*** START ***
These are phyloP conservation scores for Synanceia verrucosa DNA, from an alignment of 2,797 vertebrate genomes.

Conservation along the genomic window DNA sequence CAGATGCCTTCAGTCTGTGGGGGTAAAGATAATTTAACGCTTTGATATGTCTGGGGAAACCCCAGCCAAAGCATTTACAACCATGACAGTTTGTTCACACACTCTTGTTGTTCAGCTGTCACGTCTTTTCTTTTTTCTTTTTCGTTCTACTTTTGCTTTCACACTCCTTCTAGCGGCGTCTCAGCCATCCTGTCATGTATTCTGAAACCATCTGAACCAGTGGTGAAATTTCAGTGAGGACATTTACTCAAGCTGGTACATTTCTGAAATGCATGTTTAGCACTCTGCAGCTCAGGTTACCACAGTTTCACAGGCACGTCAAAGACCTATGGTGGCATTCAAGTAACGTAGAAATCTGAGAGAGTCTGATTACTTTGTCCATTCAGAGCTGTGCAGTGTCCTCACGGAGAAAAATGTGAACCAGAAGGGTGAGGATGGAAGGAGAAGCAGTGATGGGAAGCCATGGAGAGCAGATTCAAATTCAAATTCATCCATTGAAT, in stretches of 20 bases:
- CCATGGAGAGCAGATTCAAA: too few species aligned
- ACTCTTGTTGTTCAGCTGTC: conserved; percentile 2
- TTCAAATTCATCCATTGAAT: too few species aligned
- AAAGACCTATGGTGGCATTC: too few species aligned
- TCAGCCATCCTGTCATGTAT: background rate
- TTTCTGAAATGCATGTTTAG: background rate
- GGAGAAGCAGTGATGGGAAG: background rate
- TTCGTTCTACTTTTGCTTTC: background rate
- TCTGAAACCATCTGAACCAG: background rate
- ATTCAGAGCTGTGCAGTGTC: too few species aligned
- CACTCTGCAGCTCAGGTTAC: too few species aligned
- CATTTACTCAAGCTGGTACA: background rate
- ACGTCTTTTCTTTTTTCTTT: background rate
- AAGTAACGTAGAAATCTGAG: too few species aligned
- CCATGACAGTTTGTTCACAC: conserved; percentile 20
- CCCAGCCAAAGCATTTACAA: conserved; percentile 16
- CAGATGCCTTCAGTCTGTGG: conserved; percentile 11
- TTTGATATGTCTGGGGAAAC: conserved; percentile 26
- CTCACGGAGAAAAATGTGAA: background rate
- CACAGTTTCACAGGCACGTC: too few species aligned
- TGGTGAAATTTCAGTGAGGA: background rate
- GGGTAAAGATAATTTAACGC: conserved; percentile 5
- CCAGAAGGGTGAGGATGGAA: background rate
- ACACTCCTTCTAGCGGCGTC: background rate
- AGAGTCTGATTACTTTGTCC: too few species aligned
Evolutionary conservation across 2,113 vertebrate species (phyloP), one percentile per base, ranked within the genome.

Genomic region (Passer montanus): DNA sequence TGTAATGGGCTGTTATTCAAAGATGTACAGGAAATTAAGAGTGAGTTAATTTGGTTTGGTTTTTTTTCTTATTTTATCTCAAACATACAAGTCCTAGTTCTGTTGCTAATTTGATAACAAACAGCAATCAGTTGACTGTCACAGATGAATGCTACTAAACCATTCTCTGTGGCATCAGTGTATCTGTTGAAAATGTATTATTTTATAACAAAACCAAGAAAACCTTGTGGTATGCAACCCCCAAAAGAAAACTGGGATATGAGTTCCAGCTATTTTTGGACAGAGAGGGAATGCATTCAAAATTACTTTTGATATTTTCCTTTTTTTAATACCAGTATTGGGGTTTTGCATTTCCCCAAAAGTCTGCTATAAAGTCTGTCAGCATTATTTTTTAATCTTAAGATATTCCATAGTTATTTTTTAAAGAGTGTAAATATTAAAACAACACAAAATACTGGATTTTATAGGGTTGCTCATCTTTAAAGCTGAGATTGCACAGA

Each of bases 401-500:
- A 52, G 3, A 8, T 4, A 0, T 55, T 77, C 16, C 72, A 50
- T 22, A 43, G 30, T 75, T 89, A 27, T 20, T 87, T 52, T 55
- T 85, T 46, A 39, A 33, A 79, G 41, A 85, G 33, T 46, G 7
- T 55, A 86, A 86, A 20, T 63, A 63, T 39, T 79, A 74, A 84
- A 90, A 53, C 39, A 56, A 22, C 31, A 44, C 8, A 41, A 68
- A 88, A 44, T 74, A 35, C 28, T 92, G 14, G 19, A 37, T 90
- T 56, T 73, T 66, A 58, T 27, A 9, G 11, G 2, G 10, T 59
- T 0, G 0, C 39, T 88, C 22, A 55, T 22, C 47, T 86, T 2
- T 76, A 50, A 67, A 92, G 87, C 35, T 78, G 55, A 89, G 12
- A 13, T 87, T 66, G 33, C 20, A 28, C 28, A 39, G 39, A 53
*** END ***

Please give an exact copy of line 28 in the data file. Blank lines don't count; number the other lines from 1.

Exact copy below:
Evolutionary conservation across 2,113 vertebrate species (phyloP), one percentile per base, ranked within the genome.